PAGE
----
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Promise and Progress - Cover Story Sidebar: The Frankenstein Project

The Time is Now: 2010-2011

Cover Story Sidebar: The Frankenstein Project

By: Valerie Matthews Mehl
Date: November 11, 2010


Todd McNutt and Team
Todd McNutt (left), Patricio Simari (center), and Binbin Wu (right) work on the Frankenstein Project.

Radiation Oncology is unique among the cancer specialties in that it is intrinsically dependent upon technologically-advanced equipment.  These devices deliver precisely targeted X-ray beams to destroy tumors.  The ever-evolving technology makes clinical research difficult.  In the few years it takes to complete a clinical trial, the technology has already evolved making the original question irrelevant.

Radiation oncology physicist Todd McNutt has developed his own system, called “Oncospace,” to more quickly improve clinical care.  The system uses anatomy, radiation dose distributions, toxicity, and outcome data of prior patients to improve the therapy for those about to be treated.

Working with collaborators from Johns Hopkins Computer Science and Physics and Astronomy Programs, McNutt and team have created an analytical database that pulls together radiation therapy data in a complex, computerized system.   It enables the analysis of the best outcomes, and conversely, those with less than favorable outcomes, to create the optimal treatment plan.

More and more, cancer research is data driven. McNutt’s computerized system is no exception. It surveys the data from prior patients to uncover similarities between tumors and their relationship to critical organs and tissue they want to spare from radiation. The system finds the set of critical organs from all patients in the system. This “Frankenstein method” provides up front information on how good of a radiation dose distribution can be achieved as well as any potential toxicity risks to the patient.  The information is then used to automate and ensure quality in radiation treatment planning.  Just as cancer gene sequencing uses data from millions of DNA samples to establish patterns in gene expression, McNutt’s model uses data from patients treated with radiation therapy to reveal patterns in patient outcomes.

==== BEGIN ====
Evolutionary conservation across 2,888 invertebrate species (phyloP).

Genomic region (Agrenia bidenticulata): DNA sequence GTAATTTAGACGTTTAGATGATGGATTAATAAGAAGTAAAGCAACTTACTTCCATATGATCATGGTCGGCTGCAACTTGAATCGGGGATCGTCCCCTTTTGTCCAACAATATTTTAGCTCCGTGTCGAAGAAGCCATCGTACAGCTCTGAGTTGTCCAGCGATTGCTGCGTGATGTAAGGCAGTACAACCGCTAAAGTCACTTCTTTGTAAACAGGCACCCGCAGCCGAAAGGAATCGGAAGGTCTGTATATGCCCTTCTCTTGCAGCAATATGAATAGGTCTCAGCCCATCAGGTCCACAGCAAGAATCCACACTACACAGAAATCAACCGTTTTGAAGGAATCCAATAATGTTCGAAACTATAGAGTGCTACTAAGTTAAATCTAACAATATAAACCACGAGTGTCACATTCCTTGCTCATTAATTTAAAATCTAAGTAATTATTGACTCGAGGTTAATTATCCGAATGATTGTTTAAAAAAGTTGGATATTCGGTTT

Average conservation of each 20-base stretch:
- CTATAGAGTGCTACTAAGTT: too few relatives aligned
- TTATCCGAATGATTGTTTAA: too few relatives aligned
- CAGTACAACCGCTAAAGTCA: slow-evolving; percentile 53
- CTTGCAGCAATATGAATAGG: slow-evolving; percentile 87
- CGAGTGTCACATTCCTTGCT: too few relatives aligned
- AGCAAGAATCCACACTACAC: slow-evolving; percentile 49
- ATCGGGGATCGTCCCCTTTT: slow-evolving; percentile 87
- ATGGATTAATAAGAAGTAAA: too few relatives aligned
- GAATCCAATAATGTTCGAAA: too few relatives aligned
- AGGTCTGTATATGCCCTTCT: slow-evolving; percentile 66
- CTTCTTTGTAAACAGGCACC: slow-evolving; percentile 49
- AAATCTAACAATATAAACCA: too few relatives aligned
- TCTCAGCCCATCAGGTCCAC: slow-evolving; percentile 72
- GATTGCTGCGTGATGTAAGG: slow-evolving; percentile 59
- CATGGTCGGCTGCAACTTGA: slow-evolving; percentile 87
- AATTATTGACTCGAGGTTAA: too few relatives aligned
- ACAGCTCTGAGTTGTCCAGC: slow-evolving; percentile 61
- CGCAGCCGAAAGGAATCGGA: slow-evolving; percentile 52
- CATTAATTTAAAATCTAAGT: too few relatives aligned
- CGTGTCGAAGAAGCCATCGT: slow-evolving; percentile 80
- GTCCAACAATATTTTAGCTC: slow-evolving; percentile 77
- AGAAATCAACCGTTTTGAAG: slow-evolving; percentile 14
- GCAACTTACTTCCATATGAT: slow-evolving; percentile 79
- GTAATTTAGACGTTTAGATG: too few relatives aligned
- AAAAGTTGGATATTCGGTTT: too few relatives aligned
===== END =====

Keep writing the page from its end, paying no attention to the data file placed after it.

“Todd’s work is one of the first demonstrations of how we can develop large data warehouses of patient information collected from previously treated patients and use it to make individualized treatment decisions for new patients,” says Theodore DeWeese, Director of Radiation Oncology and Molecular Radiation Sciences.

The goal with radiation therapy is to target the highest doses of radiation directly and precisely to tumors.  Lower doses of radiation are aimed at high risk tissue around the tumor and nearby lymph nodes that could potentially harbor small numbers of unseen cancer cells that if left untreated can allow the cancer to come back.

Equally important as hitting the tumor and high risk tissue around it with radiation, is not hitting the critical structures, organs, and normal tissue that could be irreparably damaged by radiation.  The spinal cord, brain stem, and esophagus are examples of critical structures. In head and neck cancers, the parotid gland is a critical structure. Damage to the gland, McNutt says, can permanently destroy the function of salivary glands.  The inability to produce saliva can substantially affect patients’ quality of life, causing them to have a chronically dry mouth and making it difficult to eat. 

McNutt’s Frankenstein method is currently being tested in head and neck and pancreatic cancers. There is early evidence showing that the method considerably improves treatment plan quality and sparing of critical organs.  As a result, they are planning to expand the approach to thoracic and other cancers.

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